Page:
Located about 45 minutes northwest of Phoenix, Lake Pleasant offers 114 miles of shoreline and prime opportunities for boating, fishing, sightseeing, and hiking. The lake features a 10-lane boat ramp and plenty of parking.

Pro Tip: Watch for wild burros along the backroads around Lake Pleasant. In fact, the Wild Burro Trail, which skirts the lakeshore, is known as a prime spot to see the animals.

Lynx Lake in Arizona.

5. Lynx Lake

A quintessential forest lake can be found in the dense ponderosa pines of the Prescott National Forest about 7 miles southeast of Prescott.

Lynx Lake, a blue jewel in a bed of green, is known as an idyllic spot for kayaking, canoeing, fishing, and picnicking. Bald eagles are known to nest in the high pines -- a favorite of birders and photographers alike.

The popular Lynx Recreation Trail circles the lake, featuring a paved wheelchair-accessible trail on the western side of the lake and a more rugged dirt trail on the eastern side. A comfortable lakeside campground offers sites for tents and RVs. Located at about 5,500 feet elevation, Lynx Lake is considerably cooler in the summer than the Phoenix area and is a popular spot for beating the desert heat.

Pro Tip: The quaint Lynx Lake Cafe specializes in German cuisine, such as apple strudel and grilled bratwurst for breakfast and schnitzel for dinner -- all in a lakeside setting.

Big Lake in Arizona.

6. Big Lake

For pure High Country enjoyment, Big Lake in the White Mountains of Arizona is heard to beat. At about 9,000 feet elevation, Big Lake, located in eastern Arizona, is cool and pine-scented in the spring, summer, and fall and often snowy in the winter.

Big Lake is located within the Apache-Sitgreaves National Forests and is known for its excellent fishing for rainbow, brown, and brook trout. It is also a prime spot for mountain camping, with its nine Forest Service campgrounds. Big Lake Tackle and Supply, a family-run log-cabin general store, offers tackle, licenses, boats, food, ice, and gas.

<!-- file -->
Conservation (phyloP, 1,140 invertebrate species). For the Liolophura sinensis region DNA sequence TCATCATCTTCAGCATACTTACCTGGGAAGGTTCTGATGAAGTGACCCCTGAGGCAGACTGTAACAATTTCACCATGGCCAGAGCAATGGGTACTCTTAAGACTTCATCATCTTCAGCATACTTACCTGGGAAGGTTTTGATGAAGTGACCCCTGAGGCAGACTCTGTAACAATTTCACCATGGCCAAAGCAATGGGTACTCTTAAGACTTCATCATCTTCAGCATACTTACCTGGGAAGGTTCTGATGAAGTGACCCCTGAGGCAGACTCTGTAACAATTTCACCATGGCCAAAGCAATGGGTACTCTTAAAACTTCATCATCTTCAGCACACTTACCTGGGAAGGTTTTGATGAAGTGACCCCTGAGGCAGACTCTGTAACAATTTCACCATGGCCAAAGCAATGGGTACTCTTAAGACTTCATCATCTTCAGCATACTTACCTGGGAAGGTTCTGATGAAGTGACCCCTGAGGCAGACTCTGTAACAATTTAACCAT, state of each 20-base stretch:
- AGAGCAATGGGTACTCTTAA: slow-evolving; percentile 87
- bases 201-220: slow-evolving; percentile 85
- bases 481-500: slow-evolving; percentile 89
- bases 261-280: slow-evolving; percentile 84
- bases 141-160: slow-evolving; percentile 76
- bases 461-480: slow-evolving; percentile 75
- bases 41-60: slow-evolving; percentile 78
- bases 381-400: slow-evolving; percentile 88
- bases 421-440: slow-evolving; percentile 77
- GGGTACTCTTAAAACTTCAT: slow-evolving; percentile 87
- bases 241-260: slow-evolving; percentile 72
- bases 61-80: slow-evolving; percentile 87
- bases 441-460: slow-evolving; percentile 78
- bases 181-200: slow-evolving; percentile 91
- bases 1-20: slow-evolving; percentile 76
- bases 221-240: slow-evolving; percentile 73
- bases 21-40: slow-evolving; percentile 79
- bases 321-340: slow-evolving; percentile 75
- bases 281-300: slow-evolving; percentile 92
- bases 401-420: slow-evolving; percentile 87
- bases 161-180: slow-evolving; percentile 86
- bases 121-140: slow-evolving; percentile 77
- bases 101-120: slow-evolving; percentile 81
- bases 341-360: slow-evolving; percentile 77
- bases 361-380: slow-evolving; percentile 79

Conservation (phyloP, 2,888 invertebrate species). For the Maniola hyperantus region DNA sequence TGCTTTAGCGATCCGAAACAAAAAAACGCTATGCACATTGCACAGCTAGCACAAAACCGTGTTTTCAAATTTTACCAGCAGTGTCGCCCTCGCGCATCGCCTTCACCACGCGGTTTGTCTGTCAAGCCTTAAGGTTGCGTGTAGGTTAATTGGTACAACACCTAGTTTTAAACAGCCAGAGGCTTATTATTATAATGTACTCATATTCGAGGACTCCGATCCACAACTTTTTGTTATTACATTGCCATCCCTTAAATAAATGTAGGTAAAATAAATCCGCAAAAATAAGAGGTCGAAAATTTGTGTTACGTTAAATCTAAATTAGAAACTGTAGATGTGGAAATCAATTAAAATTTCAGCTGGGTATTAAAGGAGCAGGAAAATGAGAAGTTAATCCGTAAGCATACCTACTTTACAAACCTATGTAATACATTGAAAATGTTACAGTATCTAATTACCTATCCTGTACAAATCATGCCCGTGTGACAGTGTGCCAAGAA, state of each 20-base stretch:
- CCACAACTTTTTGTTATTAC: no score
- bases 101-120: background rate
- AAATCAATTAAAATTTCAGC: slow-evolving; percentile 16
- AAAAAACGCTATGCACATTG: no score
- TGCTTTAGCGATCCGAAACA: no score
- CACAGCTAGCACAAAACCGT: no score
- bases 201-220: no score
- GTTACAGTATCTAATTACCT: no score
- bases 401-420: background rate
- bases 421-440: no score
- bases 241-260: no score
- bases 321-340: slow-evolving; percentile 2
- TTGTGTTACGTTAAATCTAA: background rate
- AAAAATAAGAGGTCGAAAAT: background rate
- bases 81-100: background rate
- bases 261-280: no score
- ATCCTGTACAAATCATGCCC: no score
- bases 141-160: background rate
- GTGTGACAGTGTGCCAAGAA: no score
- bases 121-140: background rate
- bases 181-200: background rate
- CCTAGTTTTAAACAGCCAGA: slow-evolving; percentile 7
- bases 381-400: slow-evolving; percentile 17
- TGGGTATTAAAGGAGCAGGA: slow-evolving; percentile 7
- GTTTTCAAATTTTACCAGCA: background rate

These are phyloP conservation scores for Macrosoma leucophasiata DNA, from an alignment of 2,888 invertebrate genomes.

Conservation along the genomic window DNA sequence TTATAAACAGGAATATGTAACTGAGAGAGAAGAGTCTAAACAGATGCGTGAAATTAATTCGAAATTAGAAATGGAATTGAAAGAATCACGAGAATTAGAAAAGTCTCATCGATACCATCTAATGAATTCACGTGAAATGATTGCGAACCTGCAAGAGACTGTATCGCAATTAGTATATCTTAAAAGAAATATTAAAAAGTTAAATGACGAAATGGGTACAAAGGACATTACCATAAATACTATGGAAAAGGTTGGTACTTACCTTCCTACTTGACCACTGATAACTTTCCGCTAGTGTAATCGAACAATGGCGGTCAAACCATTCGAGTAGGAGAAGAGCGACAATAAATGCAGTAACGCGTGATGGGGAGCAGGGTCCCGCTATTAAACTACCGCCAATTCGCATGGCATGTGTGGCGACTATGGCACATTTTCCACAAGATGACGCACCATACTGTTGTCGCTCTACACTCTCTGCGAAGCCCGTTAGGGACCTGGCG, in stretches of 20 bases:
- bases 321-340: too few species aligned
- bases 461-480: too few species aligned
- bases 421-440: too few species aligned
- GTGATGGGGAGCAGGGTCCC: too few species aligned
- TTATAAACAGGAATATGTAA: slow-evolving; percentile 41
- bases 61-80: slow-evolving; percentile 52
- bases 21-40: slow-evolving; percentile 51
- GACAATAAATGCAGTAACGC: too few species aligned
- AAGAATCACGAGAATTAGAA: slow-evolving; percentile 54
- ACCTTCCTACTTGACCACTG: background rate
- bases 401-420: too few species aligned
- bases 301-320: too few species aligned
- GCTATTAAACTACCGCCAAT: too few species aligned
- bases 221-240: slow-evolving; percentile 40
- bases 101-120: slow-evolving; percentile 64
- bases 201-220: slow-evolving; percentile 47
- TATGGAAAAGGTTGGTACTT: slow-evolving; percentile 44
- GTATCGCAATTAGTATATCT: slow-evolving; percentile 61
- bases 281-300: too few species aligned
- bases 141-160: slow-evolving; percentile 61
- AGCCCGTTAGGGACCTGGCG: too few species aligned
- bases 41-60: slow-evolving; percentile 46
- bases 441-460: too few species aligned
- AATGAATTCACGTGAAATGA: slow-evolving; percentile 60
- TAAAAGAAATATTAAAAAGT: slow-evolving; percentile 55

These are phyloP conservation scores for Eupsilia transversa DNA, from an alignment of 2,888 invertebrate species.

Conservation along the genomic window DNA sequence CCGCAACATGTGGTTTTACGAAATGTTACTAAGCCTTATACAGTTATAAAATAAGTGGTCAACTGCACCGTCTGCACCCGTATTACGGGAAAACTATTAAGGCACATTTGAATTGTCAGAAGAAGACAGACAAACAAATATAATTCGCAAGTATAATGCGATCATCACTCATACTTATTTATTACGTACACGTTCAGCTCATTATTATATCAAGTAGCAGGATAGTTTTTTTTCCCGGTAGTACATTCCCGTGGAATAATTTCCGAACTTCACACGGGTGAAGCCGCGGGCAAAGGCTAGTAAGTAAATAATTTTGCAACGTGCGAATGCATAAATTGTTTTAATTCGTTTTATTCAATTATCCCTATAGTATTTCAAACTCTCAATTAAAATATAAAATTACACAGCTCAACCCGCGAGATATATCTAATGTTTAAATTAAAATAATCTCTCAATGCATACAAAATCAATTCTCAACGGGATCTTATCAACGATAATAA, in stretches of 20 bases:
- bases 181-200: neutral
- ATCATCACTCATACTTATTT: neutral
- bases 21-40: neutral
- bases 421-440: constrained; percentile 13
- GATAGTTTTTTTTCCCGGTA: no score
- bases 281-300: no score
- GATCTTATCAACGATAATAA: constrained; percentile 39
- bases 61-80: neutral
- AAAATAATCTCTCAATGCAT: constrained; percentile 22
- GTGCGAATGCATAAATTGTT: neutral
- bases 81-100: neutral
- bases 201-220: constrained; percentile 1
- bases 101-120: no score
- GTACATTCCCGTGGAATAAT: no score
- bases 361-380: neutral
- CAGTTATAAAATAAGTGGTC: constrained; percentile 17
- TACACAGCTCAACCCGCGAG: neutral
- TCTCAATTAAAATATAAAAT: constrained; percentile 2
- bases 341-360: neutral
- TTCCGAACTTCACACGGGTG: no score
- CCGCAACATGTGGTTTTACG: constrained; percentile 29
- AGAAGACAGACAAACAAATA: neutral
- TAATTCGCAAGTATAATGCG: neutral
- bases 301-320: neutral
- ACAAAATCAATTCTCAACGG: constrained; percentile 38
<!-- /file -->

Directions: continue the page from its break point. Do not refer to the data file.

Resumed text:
Information on other White Mountain attractions is available here.

White Horse Lake in Arizona.

7. White Horse Lake

About 19 miles southeast of the small Interstate 40 town of Williams, White Horse Lake offers a remote and tranquil setting deep in the Kaibab National Forest.

Surrounded by ponderosa pines and wildflowers, White Horse Lake is a popular spot for camping, fishing, and watersports. It also offers a hiking trail that follows the lakeshore and is near the Sycamore Canyon Vista. The lake features a campground with 94 campsites, 22 of which are wheelchair accessible.

Lake Havasu in Arizona.

8. Lake Havasu

Sizzling temperatures, desert terrain, and cool Colorado River water combine to create a lakeside oasis on Arizona’s “West Coast.”

With five state parks clustered along the Colorado River near the Arizona-California border, the Lake Havasu City area offers countless opportunities for camping and boating on the river. The clear aqua water of the river is set off by the rugged ridges of the Mohave Mountains.

The area is also famous for its white sand beaches, its recreated historic London Bridge, and its Bridgewater Channel that attracts hordes of college spring breakers each year. The route from Phoenix to Lake Havasu City is a classic Arizona road trip, and ideas for what to do along the way are available here.

Tempe Town Lake in Arizona.

9. Tempe Town Lake

Changing it up a bit from Arizona’s wilderness lakes is the Tempe Town Lake, a cool haven right in the middle of the Phoenix metro area. Surrounding the lake are shining cityscapes and skylines, alternating with the area’s rugged mountain ridges.

On the lake, it’s common to see sculling boats slicing through the water alongside slower-moving kayaks and canoes. Look upward, and you’ll catch a steady stream of passenger planes taking off and landing at the nearby Sky Harbor International Airport.

Kayaks, stand-up paddleboards, and electric surreys are available for rent at Boat Rentals of America, and bike rentals are available at The Bicycle Cellar and the GRID Bikes station. Because of its location next to Tempe’s fun Mill Avenue scene, the lake area offers numerous hip restaurants, breweries, and coffee shops.

Pro Tip: Note that a train derailment occurred at Tempe Town Lake in July of 2020, and a cleanup has been underway, making some of the beach areas and trails temporarily inaccessible.